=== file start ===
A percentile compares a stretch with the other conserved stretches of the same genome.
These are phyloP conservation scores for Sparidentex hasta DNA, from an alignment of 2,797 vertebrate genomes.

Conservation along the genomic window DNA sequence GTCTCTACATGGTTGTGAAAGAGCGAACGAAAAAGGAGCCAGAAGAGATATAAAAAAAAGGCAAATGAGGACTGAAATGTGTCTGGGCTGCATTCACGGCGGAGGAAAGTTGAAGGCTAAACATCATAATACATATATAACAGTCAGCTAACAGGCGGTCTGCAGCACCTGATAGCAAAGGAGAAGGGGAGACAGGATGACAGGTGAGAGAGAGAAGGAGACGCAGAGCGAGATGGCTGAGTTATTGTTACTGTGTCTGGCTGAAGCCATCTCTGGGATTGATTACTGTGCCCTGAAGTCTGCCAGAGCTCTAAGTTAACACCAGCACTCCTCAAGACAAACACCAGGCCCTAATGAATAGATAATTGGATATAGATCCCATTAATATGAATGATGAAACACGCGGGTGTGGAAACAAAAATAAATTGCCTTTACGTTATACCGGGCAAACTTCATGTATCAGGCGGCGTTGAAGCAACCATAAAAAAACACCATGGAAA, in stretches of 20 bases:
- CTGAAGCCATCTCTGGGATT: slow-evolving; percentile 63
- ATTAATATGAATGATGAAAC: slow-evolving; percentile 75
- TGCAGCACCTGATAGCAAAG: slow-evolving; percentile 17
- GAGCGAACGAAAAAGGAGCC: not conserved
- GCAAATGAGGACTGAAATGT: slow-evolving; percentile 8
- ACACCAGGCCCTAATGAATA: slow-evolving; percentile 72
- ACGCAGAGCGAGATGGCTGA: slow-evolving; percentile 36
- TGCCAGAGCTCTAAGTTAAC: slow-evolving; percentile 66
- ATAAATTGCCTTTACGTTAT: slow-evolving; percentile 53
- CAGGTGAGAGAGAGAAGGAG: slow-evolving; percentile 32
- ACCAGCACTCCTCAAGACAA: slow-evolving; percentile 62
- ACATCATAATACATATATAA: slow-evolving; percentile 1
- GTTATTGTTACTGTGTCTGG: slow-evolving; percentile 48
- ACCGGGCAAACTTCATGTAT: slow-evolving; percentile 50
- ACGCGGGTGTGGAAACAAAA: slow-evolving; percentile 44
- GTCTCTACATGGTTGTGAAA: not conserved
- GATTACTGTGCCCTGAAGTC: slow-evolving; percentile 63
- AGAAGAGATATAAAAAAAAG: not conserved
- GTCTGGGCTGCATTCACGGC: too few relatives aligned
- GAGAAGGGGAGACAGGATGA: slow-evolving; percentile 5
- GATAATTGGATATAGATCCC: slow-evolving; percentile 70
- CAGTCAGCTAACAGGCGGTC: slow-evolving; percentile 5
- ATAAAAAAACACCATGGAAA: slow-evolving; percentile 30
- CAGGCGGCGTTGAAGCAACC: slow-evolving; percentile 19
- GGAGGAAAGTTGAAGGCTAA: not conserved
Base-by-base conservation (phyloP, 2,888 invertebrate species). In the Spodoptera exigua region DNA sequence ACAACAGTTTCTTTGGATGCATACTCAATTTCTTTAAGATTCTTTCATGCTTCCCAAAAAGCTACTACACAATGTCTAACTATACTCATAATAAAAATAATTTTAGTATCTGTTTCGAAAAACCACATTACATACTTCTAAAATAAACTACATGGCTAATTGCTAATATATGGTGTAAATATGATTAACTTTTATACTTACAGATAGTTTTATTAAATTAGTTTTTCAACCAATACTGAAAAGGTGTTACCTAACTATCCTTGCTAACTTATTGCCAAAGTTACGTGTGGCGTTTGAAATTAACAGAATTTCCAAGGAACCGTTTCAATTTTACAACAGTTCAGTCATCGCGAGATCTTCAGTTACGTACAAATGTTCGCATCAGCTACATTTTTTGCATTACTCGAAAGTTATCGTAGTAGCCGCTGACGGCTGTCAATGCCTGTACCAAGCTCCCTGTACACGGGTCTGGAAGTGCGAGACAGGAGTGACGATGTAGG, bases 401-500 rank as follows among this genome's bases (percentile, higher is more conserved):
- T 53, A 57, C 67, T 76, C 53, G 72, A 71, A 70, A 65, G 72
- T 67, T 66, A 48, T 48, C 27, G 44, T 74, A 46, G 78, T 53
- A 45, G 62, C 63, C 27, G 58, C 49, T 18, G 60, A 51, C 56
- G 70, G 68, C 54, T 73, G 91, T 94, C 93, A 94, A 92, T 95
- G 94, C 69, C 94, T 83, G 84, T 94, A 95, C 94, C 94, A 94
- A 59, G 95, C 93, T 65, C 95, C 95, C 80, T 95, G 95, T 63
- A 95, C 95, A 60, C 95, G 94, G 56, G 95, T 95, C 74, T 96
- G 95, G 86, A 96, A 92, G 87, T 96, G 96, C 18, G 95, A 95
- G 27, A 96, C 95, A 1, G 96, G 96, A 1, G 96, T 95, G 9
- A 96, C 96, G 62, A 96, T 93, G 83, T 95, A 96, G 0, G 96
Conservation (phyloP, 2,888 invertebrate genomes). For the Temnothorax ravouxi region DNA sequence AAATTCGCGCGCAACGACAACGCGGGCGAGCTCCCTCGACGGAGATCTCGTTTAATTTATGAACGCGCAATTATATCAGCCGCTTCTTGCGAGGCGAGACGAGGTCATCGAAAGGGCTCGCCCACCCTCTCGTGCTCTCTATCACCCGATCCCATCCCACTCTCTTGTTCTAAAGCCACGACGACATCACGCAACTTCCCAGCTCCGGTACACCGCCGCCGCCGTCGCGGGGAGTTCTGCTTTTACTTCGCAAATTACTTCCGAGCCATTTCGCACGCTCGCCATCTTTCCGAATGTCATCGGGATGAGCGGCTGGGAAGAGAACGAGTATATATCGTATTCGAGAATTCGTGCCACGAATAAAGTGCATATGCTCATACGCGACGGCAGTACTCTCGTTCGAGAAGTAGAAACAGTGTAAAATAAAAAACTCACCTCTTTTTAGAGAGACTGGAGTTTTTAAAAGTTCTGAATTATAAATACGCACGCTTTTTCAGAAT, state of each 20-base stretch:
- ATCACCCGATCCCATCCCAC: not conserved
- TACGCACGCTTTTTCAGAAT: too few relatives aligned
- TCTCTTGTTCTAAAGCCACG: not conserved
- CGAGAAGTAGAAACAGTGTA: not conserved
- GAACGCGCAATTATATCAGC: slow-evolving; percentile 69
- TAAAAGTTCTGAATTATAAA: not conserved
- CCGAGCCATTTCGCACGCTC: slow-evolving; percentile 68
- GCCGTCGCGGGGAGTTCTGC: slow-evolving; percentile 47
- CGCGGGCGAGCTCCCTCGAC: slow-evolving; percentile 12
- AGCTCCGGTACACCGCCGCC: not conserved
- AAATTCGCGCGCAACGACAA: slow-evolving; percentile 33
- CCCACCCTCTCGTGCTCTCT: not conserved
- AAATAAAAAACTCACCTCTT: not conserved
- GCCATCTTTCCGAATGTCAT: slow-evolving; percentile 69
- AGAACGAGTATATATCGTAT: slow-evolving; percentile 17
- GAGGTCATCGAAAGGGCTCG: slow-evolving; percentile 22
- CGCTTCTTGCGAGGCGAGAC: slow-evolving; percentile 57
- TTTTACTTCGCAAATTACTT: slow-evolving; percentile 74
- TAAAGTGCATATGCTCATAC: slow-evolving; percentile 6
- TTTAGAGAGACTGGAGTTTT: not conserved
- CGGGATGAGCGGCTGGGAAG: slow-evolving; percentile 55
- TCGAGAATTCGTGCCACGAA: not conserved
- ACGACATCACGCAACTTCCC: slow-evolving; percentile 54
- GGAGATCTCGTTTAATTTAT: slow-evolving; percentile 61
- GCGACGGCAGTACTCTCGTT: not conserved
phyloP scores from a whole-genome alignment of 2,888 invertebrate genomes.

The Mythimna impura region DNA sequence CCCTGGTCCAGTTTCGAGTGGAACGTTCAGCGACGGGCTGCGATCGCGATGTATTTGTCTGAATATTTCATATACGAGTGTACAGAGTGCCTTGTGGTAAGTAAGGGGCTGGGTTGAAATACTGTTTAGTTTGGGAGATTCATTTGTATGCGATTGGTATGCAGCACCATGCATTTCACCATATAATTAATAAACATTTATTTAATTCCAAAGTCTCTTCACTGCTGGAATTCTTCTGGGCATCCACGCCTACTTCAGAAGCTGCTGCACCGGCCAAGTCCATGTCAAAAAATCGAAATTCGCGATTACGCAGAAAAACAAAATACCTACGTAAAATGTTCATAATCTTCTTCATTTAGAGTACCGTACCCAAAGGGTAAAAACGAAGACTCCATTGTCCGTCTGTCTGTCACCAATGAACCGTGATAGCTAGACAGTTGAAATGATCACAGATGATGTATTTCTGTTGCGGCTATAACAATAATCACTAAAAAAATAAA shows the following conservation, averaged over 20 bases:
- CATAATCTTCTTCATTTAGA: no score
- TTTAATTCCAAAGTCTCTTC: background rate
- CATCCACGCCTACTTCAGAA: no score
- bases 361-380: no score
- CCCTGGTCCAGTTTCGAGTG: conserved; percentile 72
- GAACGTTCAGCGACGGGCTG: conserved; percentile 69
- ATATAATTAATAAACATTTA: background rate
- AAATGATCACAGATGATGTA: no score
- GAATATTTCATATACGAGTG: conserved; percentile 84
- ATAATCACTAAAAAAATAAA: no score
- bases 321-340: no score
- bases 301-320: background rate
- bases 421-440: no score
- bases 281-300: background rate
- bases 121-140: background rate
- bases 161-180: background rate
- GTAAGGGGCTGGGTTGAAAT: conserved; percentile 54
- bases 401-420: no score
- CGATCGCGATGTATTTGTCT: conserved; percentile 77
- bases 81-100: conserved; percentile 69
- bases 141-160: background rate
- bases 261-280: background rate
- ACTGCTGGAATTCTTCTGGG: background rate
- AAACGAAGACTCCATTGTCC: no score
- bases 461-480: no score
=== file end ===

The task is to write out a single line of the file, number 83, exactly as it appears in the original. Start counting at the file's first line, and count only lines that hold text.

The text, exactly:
- bases 161-180: background rate